Advanced Kotlin Class Features

May 22 2024 · Kotlin 1.9, Android 14, Android Studio Hedgehog

Lesson 01: Define Generic Classes


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Open your internet browser and search for Kotlin Playground. You’ll see different websites. Select the one provided by the Android Developers page. This web-based compiler allows you to write Kotlin code and compile it to see the output on the same page.

First, define a class called FruitBox. This class has four variables with different data types:

class FruitBox<A, B, C : Number, D : Number>(
  private val firstItem: A,
  private val secondItem: B,
  private val numOfItems: C,
  private val totalCost: D
) {

Here’s a code breakdown:

  1. class FruitBox<A, B, C : Number, D : Number> declares a generic class named FruitBox with four type parameters: A, B, C, and D.
  2. private val firstItem: A and private val secondItem: B: These two private variables store the two items in the FruitBox, each of generic types A and B.
  3. private val numOfItems: C is a private variable representing the number of items in the FruitBox. Type C is constrained to be a subtype of a Number.
  4. private val totalCost: D is another private variable representing the total cost of the items in the FruitBox. Type D is constrained to be a subtype of Number.

Now that you’ve declared the variables you need, declare a generic function within the FruitBox to print the output of those variables to the console.

Create a new function called printContents with the following code:

fun <A, B, C : Number, D : Number> printContents(fruitBox: FruitBox<A, B, C, D>) {
  println("FruitBox contents: First Item = ${fruitBox.firstItem}, Second Item = ${fruitBox.secondItem}")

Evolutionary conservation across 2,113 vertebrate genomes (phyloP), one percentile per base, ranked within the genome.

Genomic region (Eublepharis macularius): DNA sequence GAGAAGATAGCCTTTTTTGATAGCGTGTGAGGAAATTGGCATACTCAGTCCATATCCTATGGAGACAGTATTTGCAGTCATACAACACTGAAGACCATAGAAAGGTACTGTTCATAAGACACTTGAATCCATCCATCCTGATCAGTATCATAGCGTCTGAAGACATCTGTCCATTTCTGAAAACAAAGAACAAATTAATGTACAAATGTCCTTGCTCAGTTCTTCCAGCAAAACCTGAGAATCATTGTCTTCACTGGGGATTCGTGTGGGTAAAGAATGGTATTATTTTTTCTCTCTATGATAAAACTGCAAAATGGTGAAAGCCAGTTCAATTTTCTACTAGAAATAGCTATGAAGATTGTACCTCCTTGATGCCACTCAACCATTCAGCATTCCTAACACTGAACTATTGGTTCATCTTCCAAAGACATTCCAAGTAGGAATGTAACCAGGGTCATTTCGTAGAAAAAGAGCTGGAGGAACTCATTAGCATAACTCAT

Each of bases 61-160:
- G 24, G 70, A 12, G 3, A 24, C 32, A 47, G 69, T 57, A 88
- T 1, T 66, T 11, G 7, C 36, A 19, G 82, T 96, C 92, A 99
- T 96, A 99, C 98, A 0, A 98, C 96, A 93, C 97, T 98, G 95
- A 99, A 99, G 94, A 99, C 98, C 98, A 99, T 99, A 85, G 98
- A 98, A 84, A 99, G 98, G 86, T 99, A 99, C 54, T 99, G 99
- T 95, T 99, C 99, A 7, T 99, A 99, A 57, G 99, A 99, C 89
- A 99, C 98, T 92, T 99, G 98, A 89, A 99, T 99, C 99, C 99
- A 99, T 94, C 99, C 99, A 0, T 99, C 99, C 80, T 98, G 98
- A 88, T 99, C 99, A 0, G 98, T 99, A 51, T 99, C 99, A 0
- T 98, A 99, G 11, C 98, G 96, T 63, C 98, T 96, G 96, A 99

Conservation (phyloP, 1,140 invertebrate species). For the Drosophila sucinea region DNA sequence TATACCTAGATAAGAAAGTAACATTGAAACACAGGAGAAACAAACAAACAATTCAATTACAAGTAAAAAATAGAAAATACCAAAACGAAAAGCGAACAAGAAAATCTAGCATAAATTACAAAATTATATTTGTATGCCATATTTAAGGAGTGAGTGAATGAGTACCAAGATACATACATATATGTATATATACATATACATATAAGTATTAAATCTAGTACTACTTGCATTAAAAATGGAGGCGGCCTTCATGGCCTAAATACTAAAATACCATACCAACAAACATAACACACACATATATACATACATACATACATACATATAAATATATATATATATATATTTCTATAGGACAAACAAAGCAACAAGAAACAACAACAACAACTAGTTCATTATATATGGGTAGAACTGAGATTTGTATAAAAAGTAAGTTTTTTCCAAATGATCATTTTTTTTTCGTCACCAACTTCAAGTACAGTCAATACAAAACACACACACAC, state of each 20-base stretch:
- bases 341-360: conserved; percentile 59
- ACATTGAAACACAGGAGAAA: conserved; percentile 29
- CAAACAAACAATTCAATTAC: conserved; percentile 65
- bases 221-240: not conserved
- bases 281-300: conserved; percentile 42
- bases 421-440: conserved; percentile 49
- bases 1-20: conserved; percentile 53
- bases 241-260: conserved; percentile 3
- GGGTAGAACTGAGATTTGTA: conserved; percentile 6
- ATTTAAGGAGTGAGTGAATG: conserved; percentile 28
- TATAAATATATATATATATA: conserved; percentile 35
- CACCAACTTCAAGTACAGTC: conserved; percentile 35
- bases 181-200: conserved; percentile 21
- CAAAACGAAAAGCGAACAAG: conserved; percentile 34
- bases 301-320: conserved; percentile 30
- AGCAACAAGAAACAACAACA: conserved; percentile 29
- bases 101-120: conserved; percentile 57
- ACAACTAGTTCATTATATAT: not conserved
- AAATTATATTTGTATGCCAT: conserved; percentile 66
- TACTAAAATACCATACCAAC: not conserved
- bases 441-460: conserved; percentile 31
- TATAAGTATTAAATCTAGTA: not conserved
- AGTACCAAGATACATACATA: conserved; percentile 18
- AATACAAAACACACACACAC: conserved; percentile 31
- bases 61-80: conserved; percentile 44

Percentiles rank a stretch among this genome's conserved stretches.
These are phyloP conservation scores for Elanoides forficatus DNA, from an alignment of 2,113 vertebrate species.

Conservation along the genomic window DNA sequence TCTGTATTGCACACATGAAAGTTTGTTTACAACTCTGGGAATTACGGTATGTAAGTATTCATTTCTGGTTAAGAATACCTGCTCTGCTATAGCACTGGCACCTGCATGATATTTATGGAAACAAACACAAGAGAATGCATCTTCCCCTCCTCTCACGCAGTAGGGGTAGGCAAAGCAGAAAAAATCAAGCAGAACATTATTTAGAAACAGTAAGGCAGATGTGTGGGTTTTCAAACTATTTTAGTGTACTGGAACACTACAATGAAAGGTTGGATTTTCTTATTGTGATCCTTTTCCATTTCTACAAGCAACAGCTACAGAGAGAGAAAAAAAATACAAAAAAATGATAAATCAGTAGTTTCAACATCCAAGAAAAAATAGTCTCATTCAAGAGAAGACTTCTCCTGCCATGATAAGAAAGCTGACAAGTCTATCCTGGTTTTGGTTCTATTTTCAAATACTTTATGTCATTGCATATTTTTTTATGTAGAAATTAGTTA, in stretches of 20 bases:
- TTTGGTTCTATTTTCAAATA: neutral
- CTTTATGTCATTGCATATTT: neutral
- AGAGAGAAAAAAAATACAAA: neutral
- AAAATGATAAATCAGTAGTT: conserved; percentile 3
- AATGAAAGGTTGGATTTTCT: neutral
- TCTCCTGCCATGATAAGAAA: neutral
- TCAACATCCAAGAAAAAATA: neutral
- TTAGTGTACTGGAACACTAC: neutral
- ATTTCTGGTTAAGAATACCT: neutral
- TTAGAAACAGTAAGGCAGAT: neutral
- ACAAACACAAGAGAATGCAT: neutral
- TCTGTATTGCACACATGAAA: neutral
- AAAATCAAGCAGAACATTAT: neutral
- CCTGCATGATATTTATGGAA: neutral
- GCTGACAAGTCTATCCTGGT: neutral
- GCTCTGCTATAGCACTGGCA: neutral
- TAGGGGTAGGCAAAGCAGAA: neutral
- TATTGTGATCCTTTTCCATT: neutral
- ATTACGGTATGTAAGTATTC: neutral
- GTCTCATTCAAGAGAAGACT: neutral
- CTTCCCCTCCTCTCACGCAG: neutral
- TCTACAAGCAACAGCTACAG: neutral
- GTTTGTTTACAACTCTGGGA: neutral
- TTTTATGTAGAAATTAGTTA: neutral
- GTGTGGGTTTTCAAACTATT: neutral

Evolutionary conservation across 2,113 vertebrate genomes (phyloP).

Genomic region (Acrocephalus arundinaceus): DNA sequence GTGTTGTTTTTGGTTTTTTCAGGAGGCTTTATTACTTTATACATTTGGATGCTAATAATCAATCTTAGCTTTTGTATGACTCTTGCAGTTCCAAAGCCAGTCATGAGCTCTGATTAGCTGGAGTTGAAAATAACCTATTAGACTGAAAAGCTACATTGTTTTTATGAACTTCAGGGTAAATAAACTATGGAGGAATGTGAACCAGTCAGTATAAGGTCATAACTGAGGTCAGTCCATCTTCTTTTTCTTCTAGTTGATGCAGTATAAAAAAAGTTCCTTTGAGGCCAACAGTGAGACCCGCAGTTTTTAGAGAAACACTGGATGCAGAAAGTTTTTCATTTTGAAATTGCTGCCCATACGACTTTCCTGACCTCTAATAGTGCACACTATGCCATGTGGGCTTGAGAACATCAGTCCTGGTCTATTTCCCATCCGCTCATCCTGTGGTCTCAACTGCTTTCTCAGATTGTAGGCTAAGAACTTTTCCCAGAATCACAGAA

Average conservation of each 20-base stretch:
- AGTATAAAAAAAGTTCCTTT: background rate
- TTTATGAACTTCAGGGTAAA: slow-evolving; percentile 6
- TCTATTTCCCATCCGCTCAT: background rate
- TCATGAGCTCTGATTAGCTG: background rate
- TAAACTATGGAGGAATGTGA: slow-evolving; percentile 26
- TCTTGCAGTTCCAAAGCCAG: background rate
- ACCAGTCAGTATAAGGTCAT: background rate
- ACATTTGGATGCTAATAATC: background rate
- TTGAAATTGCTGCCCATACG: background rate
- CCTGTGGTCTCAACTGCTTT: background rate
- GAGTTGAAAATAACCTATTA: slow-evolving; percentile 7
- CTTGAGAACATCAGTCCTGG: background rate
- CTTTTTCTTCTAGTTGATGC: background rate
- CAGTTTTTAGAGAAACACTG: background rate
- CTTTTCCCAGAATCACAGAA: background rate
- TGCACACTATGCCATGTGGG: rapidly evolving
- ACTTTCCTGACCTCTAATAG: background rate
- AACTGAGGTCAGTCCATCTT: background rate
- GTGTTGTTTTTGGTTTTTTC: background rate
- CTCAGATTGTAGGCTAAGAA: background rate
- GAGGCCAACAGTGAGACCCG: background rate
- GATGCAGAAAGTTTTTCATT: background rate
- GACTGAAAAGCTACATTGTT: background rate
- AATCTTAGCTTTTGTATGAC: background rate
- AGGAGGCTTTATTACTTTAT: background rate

println("Total Items = ${fruitBox.numOfItems}, Total Cost = $${fruitBox.totalCost}")

Here’s a code breakdown:

  1. <A, B, C : Number, D : Number> are the generic type parameters for the function. They help you specify different types for the properties of the FruitBox instance passed to the function.
  2. A and B are generic types for the first and second items in the FruitBox, while C and D are generic types constrained to be subclasses of Number, used for the number of items and total cost in the FruitBox.
  3. FruitBox<A, B, C, D> specifies the parameter FruitBox. You use the println statements to display the details about the first and second items, the total number of items, and the cost.

Running the code right now won’t display anything to the console because you haven’t yet called the printContents function from the main function. Create instances of the FruitBox and use the printContents in the main function to print the output to the console:

fun main() {
  val appleBananaBox = FruitBox("Apple", "Banana", 5, 10.5)

Here’s a breakdown of the code above:

  1. val appleBananaBox = FruitBox("Apple", "Banana", 5, 10.5) creates an instance of FruitBox with specific items, Apple and Banana, a quantity of 5, and a total cost of 10.5.
  2. appleBananaBox.printContents() Prints out the content of the box to the console.

Now, run the code to see the output to the console.

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